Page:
First, it should be clear that the debate over whether to label genetically engineered foods is not an argument over the safety of such foods or whether they pose risks different than conventionally bred and produced food products. This question has been answered conclusively. A recent meta analysis of more than 1700 scientific studies worldwide addressing the safety of GE foods concluded that "scientific research conducted so far has not detected any significant hazards directly connected to the use of GMOs." (I recently gave a talk on regulation of genetically engineered plants at the 2016 Biotechnology Industry Organization World Congress of Industrial Technology and I noted that, while I don't presume to opine on what is the exact number of peer reviewed published studies demonstrating the safety of GE foods is sufficient to lay this issue to rest, I do know that it is far less than the more than 2000 studies that have been conducted so far that have demonstrated the safety of such products.) Moreover, some of the most august scientific bodies in the world have similarly conclusively declared that the GE foods produced to date bear no greater risk than conventionally produced foods. These include the American Association for the Advancement of Science, the American Medical Association, the U.S. National Academy of Sciences, the British Royal Society, and the World Health Organization.
Madison, WI (Food Manufacturing, May 18, 2016): Even before the Food Safety Modernization Act (FSMA) was signed into law January 2011, food safety has been a major concern for the food industry and consumers.
The Global Food Safety Initiative (GFSI) was established in May 2000 to establish a safer supply chain and regain consumer trust following a number of high-profile food recalls. Since then, several major food retailers have required their suppliers (food manufacturers) to comply with GFSI standards, including Food Safety certification from a list of approved standards. Many food manufacturing companies decided to obtain certifications, while others have chosen not to obtain GFSI certifications at all. It wasn't a matter of being less concerned about food safety; it was simply not a business requirement. These companies continued to produce quality products with safety procedures in place, just without the documentation that a certification body would require.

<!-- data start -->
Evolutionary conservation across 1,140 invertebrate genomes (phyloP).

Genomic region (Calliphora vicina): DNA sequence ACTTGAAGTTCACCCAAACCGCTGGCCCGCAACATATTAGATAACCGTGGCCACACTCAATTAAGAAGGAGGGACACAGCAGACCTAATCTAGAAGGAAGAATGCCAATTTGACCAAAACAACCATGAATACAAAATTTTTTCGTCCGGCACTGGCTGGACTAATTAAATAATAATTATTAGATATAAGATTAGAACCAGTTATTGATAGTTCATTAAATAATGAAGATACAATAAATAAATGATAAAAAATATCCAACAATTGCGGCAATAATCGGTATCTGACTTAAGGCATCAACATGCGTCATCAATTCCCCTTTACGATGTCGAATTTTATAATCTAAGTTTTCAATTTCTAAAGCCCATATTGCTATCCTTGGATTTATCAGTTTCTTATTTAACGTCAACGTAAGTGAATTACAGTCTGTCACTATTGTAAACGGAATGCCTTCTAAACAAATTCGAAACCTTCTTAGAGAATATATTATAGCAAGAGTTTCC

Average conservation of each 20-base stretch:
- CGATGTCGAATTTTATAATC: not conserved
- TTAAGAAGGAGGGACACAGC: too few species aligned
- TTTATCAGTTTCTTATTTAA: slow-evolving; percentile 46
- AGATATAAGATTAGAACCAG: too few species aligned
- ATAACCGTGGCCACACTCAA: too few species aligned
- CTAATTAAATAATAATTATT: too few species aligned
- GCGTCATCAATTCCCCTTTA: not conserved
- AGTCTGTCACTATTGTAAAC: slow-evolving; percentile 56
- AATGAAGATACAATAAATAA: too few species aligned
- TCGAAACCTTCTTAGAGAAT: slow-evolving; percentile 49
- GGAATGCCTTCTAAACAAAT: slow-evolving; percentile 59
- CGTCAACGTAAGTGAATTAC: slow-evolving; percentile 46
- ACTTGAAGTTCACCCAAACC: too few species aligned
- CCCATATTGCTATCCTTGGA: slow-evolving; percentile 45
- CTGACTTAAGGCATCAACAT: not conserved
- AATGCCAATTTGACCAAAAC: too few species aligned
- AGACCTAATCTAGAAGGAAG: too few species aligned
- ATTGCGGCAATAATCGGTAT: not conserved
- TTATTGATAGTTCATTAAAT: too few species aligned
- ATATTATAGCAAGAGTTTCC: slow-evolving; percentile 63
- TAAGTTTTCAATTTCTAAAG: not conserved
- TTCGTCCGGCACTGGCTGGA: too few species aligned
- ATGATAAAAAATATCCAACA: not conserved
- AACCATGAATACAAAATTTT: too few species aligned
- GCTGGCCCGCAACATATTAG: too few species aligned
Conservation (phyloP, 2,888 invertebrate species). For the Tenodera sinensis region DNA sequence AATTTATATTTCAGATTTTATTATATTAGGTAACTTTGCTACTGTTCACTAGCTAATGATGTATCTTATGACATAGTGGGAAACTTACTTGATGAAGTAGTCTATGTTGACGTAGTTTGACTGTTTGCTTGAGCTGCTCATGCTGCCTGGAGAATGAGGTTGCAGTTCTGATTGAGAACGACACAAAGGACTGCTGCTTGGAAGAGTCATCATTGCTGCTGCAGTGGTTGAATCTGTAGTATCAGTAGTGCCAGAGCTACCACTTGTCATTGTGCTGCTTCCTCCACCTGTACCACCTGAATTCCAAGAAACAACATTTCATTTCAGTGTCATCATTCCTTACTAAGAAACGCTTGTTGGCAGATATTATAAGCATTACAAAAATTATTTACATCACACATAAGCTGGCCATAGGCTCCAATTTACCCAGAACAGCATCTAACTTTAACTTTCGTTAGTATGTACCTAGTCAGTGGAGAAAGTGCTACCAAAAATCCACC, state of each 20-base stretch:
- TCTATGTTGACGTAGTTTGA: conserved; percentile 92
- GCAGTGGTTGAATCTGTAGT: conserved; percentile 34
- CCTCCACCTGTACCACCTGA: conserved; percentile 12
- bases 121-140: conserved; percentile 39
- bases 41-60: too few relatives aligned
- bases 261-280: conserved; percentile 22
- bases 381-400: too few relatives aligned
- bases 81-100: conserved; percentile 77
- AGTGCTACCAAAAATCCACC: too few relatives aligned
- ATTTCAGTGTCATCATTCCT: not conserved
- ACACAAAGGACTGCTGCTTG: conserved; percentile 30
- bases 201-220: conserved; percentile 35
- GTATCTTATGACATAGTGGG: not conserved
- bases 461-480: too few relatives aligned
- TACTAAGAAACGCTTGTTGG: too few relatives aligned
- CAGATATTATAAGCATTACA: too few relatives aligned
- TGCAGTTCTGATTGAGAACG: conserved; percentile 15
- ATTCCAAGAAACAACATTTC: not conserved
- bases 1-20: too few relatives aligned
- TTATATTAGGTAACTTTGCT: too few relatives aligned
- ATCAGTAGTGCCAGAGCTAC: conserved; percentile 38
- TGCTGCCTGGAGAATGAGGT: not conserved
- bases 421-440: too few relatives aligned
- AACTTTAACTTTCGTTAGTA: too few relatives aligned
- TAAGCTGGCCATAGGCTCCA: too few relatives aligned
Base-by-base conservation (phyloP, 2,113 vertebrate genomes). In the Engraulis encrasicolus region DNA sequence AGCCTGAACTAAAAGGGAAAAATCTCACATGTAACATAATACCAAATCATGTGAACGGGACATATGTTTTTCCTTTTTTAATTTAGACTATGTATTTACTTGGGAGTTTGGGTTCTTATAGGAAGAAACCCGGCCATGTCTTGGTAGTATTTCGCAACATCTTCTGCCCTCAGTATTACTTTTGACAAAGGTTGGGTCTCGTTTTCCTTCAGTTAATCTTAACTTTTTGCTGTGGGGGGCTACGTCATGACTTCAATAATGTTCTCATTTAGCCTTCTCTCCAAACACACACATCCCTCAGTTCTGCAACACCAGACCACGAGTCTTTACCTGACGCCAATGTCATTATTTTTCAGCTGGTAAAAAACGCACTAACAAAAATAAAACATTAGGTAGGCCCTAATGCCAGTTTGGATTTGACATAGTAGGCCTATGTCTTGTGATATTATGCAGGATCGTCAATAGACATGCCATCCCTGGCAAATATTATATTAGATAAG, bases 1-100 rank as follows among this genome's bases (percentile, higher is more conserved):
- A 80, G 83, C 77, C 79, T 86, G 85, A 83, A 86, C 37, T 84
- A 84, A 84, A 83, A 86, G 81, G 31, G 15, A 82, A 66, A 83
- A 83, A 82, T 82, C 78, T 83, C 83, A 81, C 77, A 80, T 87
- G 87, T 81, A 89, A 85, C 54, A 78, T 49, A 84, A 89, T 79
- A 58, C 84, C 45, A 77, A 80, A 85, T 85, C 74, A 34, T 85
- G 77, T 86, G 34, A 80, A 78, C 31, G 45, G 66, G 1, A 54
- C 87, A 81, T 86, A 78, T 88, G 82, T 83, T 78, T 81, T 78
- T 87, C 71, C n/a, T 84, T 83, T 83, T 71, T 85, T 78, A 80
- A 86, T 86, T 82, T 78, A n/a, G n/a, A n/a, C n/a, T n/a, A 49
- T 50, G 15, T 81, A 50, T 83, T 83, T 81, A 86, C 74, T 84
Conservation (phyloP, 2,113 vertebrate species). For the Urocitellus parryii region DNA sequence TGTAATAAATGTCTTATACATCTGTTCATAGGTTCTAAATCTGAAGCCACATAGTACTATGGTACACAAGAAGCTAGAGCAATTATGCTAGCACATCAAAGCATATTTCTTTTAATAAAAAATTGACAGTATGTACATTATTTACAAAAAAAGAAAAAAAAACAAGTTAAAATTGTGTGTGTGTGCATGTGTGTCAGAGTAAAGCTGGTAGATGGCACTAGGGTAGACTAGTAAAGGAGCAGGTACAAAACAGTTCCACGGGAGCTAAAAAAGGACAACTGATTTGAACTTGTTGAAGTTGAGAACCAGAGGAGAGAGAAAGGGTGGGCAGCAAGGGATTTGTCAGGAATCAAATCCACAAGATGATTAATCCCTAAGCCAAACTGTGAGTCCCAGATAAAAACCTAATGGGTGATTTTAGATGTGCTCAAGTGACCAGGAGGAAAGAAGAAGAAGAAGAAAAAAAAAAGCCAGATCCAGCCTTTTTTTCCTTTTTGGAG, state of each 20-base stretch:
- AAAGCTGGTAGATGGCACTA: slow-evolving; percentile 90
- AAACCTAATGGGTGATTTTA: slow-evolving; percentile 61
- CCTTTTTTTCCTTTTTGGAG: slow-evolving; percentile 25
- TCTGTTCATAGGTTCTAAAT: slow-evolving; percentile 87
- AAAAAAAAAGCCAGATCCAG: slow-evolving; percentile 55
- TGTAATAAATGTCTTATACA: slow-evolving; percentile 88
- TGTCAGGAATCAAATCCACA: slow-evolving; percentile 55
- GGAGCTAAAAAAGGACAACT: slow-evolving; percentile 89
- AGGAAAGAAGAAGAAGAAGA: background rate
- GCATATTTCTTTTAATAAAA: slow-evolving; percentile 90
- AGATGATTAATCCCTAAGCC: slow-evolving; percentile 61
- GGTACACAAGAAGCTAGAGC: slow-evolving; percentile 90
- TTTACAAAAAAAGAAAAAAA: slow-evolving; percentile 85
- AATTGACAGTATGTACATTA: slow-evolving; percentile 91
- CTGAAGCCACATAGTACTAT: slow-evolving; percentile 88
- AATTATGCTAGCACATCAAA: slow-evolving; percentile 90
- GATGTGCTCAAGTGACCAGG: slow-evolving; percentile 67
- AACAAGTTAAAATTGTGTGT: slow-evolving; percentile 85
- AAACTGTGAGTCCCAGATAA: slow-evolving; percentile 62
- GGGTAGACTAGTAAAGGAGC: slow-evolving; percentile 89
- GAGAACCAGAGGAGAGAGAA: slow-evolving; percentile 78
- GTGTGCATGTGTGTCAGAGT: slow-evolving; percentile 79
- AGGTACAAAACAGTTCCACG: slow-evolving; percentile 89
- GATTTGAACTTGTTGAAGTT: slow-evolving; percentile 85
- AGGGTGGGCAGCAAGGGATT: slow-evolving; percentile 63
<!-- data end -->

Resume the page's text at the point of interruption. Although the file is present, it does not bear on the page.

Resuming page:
Fast forward to the last quarter of 2015, and FSMA rules have been finalized. The compliance date for many companies is a looming deadline in 2016. What steps are those companies taking to comply with the regulations, and how much of an impact is it having on their organization? Here are three hypothetical examples:
A regional grocery chain offers prepared foods, meats, bakery and other prepared foods that they produce in their own factories. This chain is self-reliant, only distributing and selling the products that it manufactures in its own stores, controlling its entire distribution process. By having a contained process, the grocery chain has not needed to maintain a GFSI certification. The company employs a downstream strategy, such as buying from trusted suppliers that have food safety and recall procedures in place. In order to be on target with FSMA regulations, the process to comply with regulations will be more strenuous, and extensive effort will be required in a short period of time because they have not gone through food safety certifications in the past. Safe Quality Food (SQF) certification would be a starting point, as the main areas of SQF certification are largely comparable to what is required under FSMA.